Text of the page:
In March of this year, Edmonton Mayor Don Iveson declared that 2014/15 would be the year of Aboriginal reconciliation and awareness in Edmonton.
That has sparked a growing interest to increase the knowledge and awareness of all Edmontonians about Aboriginal history and culture, including new immigrants. To help
satisfy that thirst for knowledge and to also celebrate their own Aboriginal identity, an Aboriginal Culture Day Celebration was conducted June 7 at Action for Healthy Communities at 10554 – 110 Street in Edmonton. The function was sponsored in unison with two additional partners, Full House Events and The Aboriginal Education Centre which operates from MacEwan University.
A traditional prayer was offered by Phillip Campiou and welcoming remarks were given from Marlene Williams, the board chairperson of the Action for Healthy Communities group.
The balance of the day featured various First Nations dance demonstrations, as well as short speeches by special guests that included Reg Potts, the director of Edmonton’s Wicihitowin Society and Jodi Stonehouse, CJSR Radio broadcaster, among others.
Potts not only talked about community and relationships, but the fact that “Creator gifted us with two eyes, two ears and one nose,” for a purpose, one of which was to observe and listen to our ancestors who handed down many valuable lessons to humans. Potts mentioned the seven values that have served as a covenant of sorts among Aboriginals. These include, “honesty, respect, wisdom, sharing, honouring, faith and truth.”
He elaborated briefly on each, then continued by informing his audience that First Nations people welcomed newcomers to this land known as Canada and shared in its bounties, its resources, for the good of all. And while the new inbound settlers brought different values and cultural traits, “we must continue our ceremonies, culture, traditions and way of life.” This, he explained, is important if Aboriginals are to retain their identity and “remain in unison for the benefit of the future and our children.”
Stonehouse, likewise, made mention of the necessity of honouring Aboriginal traditions and values and she also discussed the importance of education. She pointed to the sad statistics that say, “Our city has the highest rate of Aboriginal dropouts.”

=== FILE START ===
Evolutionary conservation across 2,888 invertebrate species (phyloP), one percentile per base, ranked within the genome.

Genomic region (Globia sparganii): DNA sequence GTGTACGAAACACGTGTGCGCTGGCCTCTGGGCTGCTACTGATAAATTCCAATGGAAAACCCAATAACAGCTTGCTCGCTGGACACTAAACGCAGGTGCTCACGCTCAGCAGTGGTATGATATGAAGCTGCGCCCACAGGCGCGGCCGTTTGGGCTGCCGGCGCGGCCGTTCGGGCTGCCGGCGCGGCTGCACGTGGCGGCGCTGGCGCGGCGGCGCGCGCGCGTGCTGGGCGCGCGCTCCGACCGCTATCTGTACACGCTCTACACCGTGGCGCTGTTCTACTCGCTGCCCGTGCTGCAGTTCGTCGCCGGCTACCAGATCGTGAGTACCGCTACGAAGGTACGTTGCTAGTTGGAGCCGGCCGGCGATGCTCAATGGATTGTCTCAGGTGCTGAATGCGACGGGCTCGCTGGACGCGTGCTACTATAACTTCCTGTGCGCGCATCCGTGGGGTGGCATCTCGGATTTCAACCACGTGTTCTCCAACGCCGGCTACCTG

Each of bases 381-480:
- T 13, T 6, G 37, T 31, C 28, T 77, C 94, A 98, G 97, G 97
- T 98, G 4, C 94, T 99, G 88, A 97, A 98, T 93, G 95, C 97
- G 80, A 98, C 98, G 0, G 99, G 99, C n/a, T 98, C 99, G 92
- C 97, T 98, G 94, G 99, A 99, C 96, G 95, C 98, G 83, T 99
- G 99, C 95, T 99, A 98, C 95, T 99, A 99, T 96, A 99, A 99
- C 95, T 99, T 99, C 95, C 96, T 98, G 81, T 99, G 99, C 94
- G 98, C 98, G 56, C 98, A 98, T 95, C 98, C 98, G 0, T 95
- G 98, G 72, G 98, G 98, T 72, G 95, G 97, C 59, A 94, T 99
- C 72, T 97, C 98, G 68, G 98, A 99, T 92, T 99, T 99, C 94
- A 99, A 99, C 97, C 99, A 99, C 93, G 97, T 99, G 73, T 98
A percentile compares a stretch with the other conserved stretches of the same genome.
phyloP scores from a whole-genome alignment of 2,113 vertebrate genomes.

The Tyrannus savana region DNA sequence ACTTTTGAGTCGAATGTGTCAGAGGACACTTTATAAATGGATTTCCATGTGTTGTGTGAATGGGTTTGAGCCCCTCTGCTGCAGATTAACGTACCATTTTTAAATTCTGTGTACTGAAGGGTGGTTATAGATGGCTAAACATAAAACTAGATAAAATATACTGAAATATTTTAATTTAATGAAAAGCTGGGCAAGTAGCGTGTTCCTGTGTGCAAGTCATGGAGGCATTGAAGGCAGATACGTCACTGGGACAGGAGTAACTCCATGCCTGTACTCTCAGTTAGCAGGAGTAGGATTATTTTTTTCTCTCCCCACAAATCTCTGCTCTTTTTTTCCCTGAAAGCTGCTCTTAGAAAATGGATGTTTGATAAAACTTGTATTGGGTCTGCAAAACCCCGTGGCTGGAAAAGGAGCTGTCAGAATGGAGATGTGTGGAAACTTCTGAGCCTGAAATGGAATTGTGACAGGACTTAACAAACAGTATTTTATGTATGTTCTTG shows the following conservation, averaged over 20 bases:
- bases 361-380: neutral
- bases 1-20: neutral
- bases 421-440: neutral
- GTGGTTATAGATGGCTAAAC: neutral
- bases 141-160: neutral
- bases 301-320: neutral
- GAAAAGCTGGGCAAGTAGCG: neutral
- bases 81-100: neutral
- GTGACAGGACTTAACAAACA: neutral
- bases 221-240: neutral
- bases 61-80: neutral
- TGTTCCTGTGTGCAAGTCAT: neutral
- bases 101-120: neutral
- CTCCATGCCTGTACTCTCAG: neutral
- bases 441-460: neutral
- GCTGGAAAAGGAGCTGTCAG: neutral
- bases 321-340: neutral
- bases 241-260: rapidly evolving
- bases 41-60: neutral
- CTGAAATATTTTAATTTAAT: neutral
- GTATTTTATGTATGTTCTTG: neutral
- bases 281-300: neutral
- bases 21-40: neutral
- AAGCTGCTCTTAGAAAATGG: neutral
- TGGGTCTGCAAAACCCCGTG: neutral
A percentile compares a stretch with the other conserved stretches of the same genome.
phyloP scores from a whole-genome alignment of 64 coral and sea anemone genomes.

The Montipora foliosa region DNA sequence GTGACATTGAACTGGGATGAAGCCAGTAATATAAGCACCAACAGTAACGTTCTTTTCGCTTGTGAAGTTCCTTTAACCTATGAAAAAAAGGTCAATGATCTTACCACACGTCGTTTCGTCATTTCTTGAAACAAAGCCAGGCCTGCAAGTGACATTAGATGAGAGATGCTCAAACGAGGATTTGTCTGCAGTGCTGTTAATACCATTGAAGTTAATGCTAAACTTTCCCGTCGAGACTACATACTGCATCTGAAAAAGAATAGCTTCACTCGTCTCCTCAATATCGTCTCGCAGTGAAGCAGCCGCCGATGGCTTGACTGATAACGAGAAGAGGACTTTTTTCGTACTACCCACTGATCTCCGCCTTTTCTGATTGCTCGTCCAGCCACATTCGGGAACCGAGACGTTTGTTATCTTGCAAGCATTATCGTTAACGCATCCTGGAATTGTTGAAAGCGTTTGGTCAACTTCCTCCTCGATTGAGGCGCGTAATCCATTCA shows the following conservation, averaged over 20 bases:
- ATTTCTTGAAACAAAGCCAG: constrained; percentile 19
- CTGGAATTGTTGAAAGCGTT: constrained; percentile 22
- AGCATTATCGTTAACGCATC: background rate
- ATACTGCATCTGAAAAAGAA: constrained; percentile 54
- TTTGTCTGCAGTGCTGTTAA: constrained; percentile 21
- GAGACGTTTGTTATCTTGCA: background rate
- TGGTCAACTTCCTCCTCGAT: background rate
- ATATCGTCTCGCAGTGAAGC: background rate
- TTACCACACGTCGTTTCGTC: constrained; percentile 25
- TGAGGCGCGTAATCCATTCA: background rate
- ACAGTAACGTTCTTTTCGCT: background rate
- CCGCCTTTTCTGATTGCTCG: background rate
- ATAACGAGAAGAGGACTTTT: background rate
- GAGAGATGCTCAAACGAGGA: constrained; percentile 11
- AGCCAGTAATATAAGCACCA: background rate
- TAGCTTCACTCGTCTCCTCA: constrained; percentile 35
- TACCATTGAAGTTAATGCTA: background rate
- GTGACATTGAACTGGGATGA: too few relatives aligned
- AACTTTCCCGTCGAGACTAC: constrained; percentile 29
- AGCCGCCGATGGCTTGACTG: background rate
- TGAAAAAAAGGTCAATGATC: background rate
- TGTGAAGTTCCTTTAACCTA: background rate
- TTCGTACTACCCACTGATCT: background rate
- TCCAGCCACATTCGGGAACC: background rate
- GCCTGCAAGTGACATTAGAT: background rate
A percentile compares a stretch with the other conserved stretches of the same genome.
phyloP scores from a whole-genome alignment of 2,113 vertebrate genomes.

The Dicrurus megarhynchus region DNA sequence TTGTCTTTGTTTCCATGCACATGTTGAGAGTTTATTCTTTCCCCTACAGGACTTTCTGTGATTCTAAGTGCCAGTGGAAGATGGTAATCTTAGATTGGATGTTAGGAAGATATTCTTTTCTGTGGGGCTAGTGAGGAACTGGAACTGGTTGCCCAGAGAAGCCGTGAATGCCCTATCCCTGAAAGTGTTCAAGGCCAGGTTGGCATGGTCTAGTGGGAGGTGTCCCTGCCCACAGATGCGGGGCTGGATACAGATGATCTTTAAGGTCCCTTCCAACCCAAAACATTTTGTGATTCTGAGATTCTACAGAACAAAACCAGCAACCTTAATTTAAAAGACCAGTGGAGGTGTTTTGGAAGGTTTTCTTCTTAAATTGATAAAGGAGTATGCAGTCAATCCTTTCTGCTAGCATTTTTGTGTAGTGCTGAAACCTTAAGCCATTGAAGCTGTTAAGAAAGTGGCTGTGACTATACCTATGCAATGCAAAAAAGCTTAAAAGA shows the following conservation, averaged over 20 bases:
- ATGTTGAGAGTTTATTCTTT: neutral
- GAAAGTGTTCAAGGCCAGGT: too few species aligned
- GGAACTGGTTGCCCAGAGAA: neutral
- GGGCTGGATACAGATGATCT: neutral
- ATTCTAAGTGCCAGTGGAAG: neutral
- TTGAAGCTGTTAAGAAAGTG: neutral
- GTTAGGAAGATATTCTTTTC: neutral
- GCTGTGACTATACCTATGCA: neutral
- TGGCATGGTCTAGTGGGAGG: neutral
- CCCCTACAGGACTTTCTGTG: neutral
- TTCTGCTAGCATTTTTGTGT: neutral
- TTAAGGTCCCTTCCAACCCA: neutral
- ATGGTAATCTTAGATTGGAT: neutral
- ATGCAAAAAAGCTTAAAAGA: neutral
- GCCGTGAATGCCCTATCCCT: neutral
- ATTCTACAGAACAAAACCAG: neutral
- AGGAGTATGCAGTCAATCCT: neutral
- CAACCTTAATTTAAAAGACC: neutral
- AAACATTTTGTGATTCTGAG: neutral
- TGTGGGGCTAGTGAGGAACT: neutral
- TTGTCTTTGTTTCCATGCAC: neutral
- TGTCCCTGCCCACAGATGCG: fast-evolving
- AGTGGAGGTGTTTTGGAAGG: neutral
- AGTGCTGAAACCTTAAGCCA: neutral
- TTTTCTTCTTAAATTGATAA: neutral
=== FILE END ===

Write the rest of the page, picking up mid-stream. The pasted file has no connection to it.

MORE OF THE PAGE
She also mentioned the process of pollution and contamination of the land and water on Mother Earth and she stressed the importance of rectifying this situation because it negatively impacts our food sources in terms of plants, animals and water. “We have the job to protect the water, to protect the land,” she stated. Further to this, she encouraged young people especially to “get out of the shopping malls, get on the land.” People need to know who they are and what they are all about she said matter-of-factly. “You have to know who you are and get educated.”
However, the event was not all serious business. The dance demonstrations brought a welcome and refreshing air to the day’s events. Hoop dancing by St. Francis of Assisi students lent a special flavour as did the Boys Fancy Dance, the Girls Fancy Dance (to the music of Tribe Called Red and the Grass Dance by Littlebear Kaysaywaysemat, as well as the Jingle Dance by Cassandra Cochrane. For the hip hop fans, there were performances by YDP Hip Hop and a Michael Jackson Tribute that got many necks straining to catch all the action.
Before wrapping things up, Contessa Abbot had everyone in attendance rise for a mini-Round Dance which most participants caught on to fairly quickly. This was followed by a traditional give away that was, of course, thoroughly enjoyed by many of the children in attendance.
Contessa Abbott, executive director of Full House Event and overall coordinator for the event was pleased with the outcome and hopes that the sponsoring parties repeat it in the coming years. It proved to be not only an education for newcomers but also a means of bringing people together. All in all, it was a delightful learning experience and just another fine example of Aboriginal sharing traditions.
Action for Healthy Communities has a community capacity building program which conducts classes in computer skills, English as a second language, and financial literacy. Through the year, various multicultural gatherings take place involving a good number of ethno-cultural groups that comprise the city of Edmonton and include Aboriginal society.
Aside from “community building,” the organization also focuses on community leadership, community initiatives and seed grants.
by Terry Lusty
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